reasonable accommodations under the Americans with Disabilities Act.
3. Avoid Making Assumptions about the Employee’s Needs
If an employee comes to you to disclose a mood disorder, don’t jump
in to suggest solutions. Instead, listen to the employee’s requests.
Remember that each employee’s needs are unique, and that what has
worked well for another employee with the same problem may not adequately
address the needs of this employee. “Lots of people working with
mood disorders do not need any kind of special accommodations,” she
says, adding that an employee is most likely to require accommodations
when a mood disorder is initially diagnosed, or during a flare-up
of depression or mania.
4. Limit Your Discussions with the Employee to Work-Related
focus should always remain on the employee’s ability to do his or
her job. If performance at work or behavior towards co-workers
becomes unacceptable, take the employee behind closed doors
and express your concerns about job-related issues. During
this conversation, you can make a neutral statement like,
“If any of this is caused by personal issues, we have an
excellent EAP which can help you work things out.”
With this type of encouragement, the employee may disclose having
a mood disorder and request reasonable accommodations to help with
his or her job performance. Always take requests for accommodations
seriously and discuss them as soon as possible with the human resources
department and with upper level management who will decide whether
a given request is “reasonable” and make appropriate arrangements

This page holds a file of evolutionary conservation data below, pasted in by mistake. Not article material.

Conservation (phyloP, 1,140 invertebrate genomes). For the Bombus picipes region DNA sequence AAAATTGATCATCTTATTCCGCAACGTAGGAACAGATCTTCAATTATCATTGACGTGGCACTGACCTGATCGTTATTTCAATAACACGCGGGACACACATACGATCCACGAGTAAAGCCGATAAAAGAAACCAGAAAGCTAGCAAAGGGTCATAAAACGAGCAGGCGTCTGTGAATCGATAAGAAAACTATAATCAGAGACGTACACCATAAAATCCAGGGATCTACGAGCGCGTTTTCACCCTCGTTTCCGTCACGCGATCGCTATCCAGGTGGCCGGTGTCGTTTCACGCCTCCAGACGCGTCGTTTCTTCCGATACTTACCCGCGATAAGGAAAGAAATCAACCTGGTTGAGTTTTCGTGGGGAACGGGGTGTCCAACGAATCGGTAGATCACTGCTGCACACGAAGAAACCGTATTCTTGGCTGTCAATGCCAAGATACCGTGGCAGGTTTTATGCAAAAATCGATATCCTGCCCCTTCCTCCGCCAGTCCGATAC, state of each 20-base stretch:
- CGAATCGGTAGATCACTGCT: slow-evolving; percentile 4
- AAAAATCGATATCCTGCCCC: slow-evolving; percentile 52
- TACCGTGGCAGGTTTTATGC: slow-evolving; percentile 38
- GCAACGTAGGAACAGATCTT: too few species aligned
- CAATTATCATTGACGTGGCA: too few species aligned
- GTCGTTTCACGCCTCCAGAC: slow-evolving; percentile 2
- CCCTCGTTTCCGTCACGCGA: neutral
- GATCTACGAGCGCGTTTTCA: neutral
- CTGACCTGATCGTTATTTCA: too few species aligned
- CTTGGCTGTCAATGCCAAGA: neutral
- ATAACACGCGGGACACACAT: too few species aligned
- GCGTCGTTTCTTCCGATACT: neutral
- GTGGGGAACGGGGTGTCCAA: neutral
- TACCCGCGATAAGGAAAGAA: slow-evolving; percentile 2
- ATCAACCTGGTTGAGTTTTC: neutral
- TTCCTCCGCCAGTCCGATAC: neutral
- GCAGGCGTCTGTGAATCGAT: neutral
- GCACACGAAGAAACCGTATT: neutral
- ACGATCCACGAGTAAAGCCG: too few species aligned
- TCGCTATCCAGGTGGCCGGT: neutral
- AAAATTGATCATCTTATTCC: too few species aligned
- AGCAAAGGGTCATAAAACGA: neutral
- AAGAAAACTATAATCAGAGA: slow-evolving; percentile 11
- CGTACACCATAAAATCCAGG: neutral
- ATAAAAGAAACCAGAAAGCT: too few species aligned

with the employee.
People with untreated mood disorders can create havoc in the workplace;
people who receive the treatment and accommodations they need can
number among your most creative and productive employees. Does your
organization provide an environment that encourages employees with
a mental health disorder to communicate honestly about their job-related
Some employers joke that they would prefer not to know about such
issues, but as Eisaguirre used to remind her business clients, “You
don’t want the first notice that something is wrong to be the subpoena
that lands on your desk.” Avoid that kind of nasty wake-up call and
help your employees thrive by taking steps to bring mental health
awareness into your office.
for Leading Diveristy & Inclusion
SOCIETY FOR HUMAN RESOURCE MANAGEMENT
The Mobile, Alabama chapter of SHRM exists to promote quality human resource
practice among local industries, businesses, educational institutions, and government
agencies. We bring together leading practitioners to provide education, networking
and discussion of various human resource topics and to identify the best practices
for all aspects of human resource and industrial relations work.